Matthew 23:23 Woe to you, teachers of the law and Pharisees, you hypocrites! You give a tenth of your spices—mint, dill and cumin. But you have neglected the more important matters of the law—justice, mercy and faithfulness. You should have practiced the latter, without neglecting the former.
The religious leaders paid attention to little things (like tithing from their garden spices) but missed the most important things (like justice, mercy and faithfulness). Everything in the Bible is equally inspired (2 Timothy 3:16), but not everything is equally important. He was delivered over to death for our sins and was raised to life for our justification (Romans 4:25) is more important than Greet one another with a holy kiss (1 Corinthians 16:20).
Whenever we give too much attention to a less important passage, we make the same mistake as the religious leaders. A proper reading of God’s word will give the right amount of emphasis to any passage. We should do everything God requires, of course, but we should give the most attention to the most important parts.
Matthew 23:27-28 You are like whitewashed tombs, which look beautiful on the outside but on the inside are full of the bones of the dead and everything unclean. In the same way, on the outside you appear to people as righteous but on the inside you are full of hypocrisy and wickedness.
Jewish tombs were often painted white, to honor the dead, but also to guard against contamination. [A]nyone who touches a human bone or a grave, will be unclean for seven days (Numbers 19:16), wrote Moses. Tombs were beautiful outwardly, but were smelly and rotten inside. That was Jesus’ assessment of the Pharisees: outwardly impressive, but inwardly corrupt.
This is Jesus at his most judgmental. He isn’t merely judging actions, but also motives. This seems to contradict his earlier teaching, Do not judge, or you too will be judged (Matthew 7:1).
But it is not wrong for Jesus to judge, because Jesus really is the judge. Some will hear him say, Well done, good and faithful servant! (Matthew 25:21). Others will hear him say, throw that worthless servant outside, into the darkness, where there will be weeping and gnashing of teeth (Matthew 25:30). But everyone will give an account to Jesus Christ, because Jesus is the judge.
Matthew 23:33 You brood of vipers! How will you escape being condemned to hell?
The word translated hell in this verse is Gehenna. Gehenna was a valley outside Jerusalem which may have been used as a garbage dump. During the reigns of Ahaz and Manasseh, it was a place to burn children, as a sacrifice to idols (2 Chronicles 28:3; 33:6).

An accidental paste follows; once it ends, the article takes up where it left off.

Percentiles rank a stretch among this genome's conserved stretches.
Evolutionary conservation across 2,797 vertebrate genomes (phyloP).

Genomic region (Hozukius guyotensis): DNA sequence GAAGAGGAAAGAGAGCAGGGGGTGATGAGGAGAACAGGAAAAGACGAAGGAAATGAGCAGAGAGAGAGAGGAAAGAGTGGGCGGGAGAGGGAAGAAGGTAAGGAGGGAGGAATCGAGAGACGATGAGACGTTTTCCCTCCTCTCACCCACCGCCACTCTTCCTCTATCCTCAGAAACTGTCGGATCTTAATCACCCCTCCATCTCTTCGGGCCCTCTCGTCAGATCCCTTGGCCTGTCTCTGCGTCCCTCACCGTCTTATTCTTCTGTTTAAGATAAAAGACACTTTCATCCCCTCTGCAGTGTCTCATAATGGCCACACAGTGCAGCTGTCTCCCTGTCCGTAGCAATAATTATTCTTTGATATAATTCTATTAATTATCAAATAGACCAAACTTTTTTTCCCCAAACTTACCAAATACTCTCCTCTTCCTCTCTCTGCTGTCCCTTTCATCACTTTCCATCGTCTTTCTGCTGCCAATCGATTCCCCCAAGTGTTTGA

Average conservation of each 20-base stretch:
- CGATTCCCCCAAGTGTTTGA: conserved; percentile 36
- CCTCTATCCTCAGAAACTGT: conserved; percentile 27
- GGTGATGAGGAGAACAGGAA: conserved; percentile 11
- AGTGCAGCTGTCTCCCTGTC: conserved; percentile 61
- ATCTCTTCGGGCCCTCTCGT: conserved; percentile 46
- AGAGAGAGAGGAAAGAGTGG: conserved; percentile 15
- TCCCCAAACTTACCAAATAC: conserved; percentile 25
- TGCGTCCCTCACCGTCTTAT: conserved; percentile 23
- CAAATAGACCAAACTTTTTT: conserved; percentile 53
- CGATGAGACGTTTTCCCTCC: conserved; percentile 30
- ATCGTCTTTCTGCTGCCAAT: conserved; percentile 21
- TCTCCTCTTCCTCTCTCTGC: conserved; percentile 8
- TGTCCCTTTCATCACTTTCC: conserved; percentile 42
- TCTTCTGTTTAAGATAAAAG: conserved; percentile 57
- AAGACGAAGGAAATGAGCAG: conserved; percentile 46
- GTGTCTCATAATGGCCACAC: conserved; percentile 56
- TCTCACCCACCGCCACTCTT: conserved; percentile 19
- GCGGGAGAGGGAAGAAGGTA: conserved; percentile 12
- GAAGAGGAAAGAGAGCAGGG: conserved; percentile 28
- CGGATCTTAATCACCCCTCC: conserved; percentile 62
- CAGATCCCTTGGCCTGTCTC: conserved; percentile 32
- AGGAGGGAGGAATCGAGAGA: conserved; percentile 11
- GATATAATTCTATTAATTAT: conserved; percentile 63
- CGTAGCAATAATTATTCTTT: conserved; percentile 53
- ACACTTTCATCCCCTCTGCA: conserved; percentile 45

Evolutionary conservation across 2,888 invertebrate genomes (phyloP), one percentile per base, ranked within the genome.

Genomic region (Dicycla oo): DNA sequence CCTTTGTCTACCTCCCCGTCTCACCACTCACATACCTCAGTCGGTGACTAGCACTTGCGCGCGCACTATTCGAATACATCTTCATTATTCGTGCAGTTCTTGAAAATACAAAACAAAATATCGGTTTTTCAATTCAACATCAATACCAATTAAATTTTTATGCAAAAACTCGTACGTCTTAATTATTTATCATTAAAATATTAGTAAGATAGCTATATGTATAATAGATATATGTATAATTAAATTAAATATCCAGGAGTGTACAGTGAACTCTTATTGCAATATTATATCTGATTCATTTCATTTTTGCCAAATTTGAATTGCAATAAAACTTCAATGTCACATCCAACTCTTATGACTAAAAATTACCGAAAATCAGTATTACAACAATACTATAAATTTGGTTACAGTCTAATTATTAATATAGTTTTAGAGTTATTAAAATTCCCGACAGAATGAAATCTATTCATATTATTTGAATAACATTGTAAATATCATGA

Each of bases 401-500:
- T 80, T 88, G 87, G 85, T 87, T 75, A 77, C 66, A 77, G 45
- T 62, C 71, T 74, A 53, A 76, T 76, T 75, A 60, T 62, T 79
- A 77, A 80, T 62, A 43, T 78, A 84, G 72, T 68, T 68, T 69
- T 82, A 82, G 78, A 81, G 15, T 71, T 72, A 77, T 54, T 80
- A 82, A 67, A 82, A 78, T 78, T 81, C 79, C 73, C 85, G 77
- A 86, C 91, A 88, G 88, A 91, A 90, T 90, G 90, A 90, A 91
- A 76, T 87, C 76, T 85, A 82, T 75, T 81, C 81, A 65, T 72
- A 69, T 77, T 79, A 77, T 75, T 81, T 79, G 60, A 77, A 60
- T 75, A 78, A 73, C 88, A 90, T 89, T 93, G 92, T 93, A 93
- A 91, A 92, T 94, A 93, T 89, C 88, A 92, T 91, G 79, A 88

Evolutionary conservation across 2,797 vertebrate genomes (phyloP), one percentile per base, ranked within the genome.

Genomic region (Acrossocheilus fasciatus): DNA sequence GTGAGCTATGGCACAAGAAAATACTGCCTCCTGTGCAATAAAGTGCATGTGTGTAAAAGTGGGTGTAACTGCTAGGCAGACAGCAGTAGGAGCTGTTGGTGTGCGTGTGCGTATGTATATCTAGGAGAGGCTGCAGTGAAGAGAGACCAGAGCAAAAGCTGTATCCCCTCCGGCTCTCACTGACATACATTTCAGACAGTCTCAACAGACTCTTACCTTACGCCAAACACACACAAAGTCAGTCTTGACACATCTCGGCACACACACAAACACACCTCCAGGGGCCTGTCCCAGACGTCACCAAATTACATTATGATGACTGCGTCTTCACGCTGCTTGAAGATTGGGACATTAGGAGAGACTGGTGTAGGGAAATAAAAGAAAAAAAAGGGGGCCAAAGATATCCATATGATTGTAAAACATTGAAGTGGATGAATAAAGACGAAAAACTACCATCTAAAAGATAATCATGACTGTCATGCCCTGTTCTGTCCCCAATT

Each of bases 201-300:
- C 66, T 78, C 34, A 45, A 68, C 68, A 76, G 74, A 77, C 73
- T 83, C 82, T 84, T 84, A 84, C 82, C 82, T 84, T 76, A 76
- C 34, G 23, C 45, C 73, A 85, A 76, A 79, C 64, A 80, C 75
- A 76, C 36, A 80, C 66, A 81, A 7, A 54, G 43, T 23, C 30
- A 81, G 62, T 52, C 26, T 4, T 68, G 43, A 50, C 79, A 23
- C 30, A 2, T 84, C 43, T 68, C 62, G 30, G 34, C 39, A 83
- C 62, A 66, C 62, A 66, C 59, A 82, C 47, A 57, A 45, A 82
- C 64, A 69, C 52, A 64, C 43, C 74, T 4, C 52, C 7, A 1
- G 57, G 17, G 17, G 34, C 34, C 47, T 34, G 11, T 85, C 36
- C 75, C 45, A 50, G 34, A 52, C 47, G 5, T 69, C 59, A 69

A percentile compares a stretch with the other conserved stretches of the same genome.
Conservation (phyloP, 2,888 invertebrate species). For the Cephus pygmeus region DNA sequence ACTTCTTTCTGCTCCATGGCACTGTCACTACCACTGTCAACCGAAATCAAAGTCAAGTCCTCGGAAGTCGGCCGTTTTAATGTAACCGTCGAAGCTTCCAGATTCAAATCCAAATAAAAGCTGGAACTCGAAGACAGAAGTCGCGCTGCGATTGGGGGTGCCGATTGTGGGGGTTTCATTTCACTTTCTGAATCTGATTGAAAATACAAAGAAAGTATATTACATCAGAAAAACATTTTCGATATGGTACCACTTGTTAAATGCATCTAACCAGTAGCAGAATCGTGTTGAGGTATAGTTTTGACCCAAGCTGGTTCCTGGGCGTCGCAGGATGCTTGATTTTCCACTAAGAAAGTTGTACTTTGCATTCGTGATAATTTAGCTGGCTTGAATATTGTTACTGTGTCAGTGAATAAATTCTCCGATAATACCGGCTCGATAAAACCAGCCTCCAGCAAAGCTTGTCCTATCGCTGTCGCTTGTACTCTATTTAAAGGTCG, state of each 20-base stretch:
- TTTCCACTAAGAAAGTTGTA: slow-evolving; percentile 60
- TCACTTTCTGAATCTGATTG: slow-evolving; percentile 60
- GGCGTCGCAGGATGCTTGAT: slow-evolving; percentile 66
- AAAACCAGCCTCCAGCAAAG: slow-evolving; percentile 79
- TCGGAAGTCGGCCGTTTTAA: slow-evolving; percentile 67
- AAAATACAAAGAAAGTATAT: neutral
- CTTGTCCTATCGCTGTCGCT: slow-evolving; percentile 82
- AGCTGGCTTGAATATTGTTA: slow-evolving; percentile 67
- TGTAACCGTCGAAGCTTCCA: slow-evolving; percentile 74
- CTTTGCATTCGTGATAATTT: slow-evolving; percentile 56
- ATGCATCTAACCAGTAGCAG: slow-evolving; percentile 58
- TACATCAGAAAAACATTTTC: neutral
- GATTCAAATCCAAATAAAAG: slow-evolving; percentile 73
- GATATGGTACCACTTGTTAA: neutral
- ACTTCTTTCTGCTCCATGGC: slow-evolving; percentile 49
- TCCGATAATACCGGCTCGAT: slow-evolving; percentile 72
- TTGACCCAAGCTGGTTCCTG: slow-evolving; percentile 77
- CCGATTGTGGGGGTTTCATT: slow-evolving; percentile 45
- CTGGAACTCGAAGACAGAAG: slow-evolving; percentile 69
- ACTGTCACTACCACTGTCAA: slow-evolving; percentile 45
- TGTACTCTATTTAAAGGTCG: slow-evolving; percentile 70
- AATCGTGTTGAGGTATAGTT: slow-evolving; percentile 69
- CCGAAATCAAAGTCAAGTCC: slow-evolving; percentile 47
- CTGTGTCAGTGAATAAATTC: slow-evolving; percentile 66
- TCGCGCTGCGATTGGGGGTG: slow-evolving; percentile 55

When Jesus wanted a metaphor for hell, Gehenna was an obvious choice. It is better for you to lose one part of your body than for your whole body to go into [Gehenna] (Matthew 5:30). Do not be afraid of those who kill the body but cannot kill the soul. Rather, be afraid of the One who can destroy both soul and body in [Gehenna] (Matthew 10:28), he said.
These are some of the hardest words in the Bible, but they are meant to awaken us to the fact of eternal suffering, and lead us to Christ for salvation. Jesus taught more about hell than anyone else in the Bible, because he did not want people to go there.
A book came out several years ago titled, The Worst Case Scenario Survival Handbook. Chapter titles include: How to Escape From a Giant Octopus. How to Survive if Your Parachute Doesn’t Open. How to Stop a Car With No Brakes. How to Survive a Plummeting Elevator. How to Survive Being Buried Alive. How to Survive an Airplane Crash. And, How to Survive if Lost in the Jungle.
The only chapter missing is What to do if You Wake Up in Hell, because there is nothing you can do if you wake up in hell. It is the ultimate, eternal, everlasting, never-ending, worst case scenario. That is why the Apostle Paul said now is the time of God’s favor, now is the day of salvation (2 Corinthians 6:2).
Matthew 23:37 Jerusalem, Jerusalem, you who kill the prophets and stone those sent to you, how often I have longed to gather your children together, as a hen gathers her chicks under her wings, and you were not willing.
Jesus was using imagery from the book of Psalms. [H]ide me in the shadow of your wings (Psalm 17:8). [U]nder his wings you will find refuge (Psalm 91:4). And, I will take refuge in the shadow of your wings (Psalm 57:1). Like chicks beneath their mother’s wings, we find refuge close to God.
A farmer’s field caught fire, and when he surveyed the damage, he noticed one of his hens had perished in the flames. He turned it over with his foot, and three little chicks scurried from beneath her body.
If you think of Jesus bearing God’s wrath on the cross, you can imagine taking shelter beneath his outstretched arms. For God so loved the world that he gave his one and only Son, that whoever believes in him shall not perish but have eternal life (John 3:16), wrote John.
Reflection and Review
How do we know which parts of the Bible are most important?
Why did Jesus teach so much about hell?
How is Jesus like a mother hen?